The book of Hebrews is a treatise on the superiority of Christ. This superiority is summarized in the opening words of this letter. In Heb. 1:1-2 the scripture says, “God, after He spoke long ago to the fathers in the prophets in many portions and in many ways, in these last days has spoken to us in His Son, whom He appointed heir of all things, through whom also He made the world.” Throughout this letter the inspired writer expounds on this superiority. He shows the Lord to be superior to the angels, superior to Moses, and superior to all the prophets who preceded Him. The capper to this argument is the superiority of the Lord’s sacrifice, and the superiority of His covenant to the Law of Moses.
The purpose of this letter was to encourage Jewish Christians to not go back to the trappings of the Law of Moses. They had been liberated from that law when they obeyed the gospel, and they needed to be growing in the faith in Christ in order to become mature. At the end of this letter the writer offers a variety of exhortations. Each of these exhortations underscores the superiority of Christ and the higher standard to which Christians have been called. One of the first exhortations of Chapter 13 is particularly interesting, and is worthy of our consideration because we are generally not living up to it today.
In Heb. 13:2 the scripture says, “Do not neglect to show hospitality to strangers, for by this some have entertained angels without knowing it.” Like much of what is written in the book of Hebrews, this statement has an Old Testament reference underlying it. In Gen. 18, Abraham entertained three men who happened to pass by his tent. These men were very likely God the Father, the Son of God, and the Holy Spirit, who were on their way to destroy Sodom and Gomorrah. In other instances, Gideon was visited by an angel of the Lord (Jdg. 6), as were Manoah and his wife (Jdg. 13). In each case the visitors were invited to wait while a meal was prepared for them. After serving the meal, the visitors went on their way, after delivering God’s message for that particular occasion.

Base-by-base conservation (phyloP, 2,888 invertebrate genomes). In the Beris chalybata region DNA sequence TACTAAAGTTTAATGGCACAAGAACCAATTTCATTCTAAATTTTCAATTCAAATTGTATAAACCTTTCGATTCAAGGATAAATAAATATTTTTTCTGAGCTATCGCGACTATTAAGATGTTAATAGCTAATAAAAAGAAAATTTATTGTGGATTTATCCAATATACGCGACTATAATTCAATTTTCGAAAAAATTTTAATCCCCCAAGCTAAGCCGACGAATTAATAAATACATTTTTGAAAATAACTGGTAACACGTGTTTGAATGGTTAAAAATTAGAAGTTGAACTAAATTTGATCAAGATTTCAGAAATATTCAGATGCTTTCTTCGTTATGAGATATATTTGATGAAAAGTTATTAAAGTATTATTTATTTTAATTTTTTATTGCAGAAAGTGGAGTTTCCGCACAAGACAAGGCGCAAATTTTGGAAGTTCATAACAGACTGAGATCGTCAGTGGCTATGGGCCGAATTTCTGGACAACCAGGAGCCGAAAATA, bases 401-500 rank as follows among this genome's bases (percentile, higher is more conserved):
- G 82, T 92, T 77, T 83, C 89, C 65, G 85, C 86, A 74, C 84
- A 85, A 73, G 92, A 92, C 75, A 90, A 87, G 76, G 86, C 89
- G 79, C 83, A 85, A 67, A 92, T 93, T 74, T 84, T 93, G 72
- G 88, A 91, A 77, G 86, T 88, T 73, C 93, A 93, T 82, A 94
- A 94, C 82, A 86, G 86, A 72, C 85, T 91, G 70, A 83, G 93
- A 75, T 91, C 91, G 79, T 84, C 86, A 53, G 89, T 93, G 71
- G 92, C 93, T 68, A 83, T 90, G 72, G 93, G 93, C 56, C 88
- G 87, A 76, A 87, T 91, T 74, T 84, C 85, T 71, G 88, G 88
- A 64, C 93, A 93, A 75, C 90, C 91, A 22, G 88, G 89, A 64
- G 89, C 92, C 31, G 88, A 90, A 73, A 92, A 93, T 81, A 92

This Old Testament antecedent is the basis for the exhortation to “show hospitality to strangers” in Heb. 13:2. The Greek word that is rendered “hospitality” in this verse literally means love of strangers. We who are Christians are commanded to demonstrate this kind of love because of whose we are. Of course many of us consider ourselves to be hospitable because we are friendly, and we warmly greet visitors to our worship assemblies. However, hospitality is much more than this. It is not coincidental that in each of the Old Testament precedents for hospitality a meal was prepared and served to the strangers.
Unfortunately, few of us today are as accommodating to strangers as in these Old Testament examples. The sad truth is that we rarely host our friends for a meal, much less complete strangers. The key, however, is in v. 1 where the scripture says, “Let love of the brethren continue.” Brothers and sisters in Christ may be strangers, but because they are fellow Christians, we should show our love for them. In the context of Heb. 13, this means inviting them for a meal, at the very least.
If we begin to show this kind of hospitality, we will become much closer as a body of believers in our local church, and we will also be an encouragement to fellow Christians with whom we are not yet acquainted. The superiority of our Savior, the superiority of His sacrifice, and the superiority of His covenant, requires a higher response from us. Therefore, we must not neglect to show hospitality.